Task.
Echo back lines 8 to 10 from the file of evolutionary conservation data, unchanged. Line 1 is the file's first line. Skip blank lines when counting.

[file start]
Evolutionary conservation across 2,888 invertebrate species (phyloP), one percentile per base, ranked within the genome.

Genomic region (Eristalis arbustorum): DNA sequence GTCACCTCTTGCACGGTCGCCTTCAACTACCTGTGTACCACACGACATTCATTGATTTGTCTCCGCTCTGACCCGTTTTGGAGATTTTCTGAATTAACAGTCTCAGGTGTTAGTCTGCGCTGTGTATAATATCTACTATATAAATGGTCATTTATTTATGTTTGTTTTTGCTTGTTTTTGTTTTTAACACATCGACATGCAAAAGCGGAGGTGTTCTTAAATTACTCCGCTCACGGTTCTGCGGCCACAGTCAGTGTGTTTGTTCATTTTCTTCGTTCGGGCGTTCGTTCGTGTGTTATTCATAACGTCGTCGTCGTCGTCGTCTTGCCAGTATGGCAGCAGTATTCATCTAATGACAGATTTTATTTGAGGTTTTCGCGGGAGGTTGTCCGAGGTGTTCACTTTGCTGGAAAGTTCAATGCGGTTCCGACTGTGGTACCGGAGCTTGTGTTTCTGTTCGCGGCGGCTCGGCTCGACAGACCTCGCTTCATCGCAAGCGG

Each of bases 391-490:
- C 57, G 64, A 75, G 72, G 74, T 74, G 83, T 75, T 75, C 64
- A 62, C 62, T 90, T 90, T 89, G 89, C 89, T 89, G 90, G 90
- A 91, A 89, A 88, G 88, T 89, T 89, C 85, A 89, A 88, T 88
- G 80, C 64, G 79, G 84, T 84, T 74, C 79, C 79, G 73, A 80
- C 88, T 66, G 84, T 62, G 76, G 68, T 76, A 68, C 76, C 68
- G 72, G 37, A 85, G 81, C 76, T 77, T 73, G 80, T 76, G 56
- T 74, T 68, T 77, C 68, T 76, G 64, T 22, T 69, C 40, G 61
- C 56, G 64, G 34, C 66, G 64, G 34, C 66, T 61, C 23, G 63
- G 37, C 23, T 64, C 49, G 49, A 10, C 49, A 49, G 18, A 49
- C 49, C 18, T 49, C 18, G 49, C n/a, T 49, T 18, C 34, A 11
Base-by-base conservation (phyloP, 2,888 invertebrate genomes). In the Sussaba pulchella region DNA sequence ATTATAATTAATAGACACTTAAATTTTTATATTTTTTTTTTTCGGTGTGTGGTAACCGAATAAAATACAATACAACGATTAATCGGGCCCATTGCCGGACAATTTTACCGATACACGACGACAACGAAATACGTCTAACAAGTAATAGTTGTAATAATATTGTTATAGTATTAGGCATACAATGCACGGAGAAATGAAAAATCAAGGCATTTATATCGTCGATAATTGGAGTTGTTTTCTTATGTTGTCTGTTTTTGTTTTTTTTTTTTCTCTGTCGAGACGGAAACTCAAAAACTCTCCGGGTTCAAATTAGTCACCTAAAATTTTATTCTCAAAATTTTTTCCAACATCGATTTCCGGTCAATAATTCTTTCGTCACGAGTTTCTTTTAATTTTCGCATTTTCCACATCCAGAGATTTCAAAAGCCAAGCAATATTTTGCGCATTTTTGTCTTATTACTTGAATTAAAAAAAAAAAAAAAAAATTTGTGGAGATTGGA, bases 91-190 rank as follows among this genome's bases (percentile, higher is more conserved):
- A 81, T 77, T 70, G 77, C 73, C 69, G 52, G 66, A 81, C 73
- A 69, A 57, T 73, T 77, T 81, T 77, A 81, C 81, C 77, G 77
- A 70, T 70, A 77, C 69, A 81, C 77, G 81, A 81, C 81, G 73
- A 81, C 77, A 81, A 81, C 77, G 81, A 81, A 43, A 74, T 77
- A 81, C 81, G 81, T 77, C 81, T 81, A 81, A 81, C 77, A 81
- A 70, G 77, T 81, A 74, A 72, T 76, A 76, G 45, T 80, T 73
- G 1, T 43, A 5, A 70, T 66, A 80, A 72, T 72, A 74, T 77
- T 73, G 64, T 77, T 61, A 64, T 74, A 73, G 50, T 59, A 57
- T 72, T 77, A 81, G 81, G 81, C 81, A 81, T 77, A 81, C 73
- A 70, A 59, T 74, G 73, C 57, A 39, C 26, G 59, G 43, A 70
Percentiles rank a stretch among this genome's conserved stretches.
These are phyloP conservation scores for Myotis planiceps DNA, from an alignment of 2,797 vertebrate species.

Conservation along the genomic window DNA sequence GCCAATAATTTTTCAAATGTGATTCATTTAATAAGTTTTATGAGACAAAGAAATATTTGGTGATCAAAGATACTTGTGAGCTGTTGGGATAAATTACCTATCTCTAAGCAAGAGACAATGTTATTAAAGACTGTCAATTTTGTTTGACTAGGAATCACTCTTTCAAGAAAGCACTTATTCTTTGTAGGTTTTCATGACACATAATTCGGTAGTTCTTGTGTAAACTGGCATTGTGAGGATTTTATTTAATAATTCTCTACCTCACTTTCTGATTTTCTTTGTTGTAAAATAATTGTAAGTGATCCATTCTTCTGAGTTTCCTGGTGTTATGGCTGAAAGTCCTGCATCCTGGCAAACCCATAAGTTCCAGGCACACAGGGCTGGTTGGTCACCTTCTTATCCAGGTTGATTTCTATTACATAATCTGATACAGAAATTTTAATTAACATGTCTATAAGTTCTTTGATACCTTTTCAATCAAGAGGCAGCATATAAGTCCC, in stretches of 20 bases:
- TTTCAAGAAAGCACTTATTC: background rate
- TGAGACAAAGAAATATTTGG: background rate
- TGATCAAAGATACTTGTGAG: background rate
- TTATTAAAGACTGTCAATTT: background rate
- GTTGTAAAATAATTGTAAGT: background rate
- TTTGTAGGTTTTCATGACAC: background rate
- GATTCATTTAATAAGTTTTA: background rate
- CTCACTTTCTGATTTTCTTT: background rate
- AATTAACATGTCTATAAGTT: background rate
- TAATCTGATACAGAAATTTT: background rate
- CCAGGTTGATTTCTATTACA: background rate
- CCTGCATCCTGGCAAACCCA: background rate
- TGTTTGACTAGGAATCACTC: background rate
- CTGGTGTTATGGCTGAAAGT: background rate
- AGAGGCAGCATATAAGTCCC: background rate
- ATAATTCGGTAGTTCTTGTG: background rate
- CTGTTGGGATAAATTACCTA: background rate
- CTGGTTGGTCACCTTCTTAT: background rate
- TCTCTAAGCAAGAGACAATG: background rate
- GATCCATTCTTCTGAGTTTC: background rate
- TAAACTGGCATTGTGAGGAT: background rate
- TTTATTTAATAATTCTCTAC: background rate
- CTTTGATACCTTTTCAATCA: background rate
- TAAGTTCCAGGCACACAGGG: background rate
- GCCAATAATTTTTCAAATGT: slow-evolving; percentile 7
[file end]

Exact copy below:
- C 88, T 66, G 84, T 62, G 76, G 68, T 76, A 68, C 76, C 68
- G 72, G 37, A 85, G 81, C 76, T 77, T 73, G 80, T 76, G 56
- T 74, T 68, T 77, C 68, T 76, G 64, T 22, T 69, C 40, G 61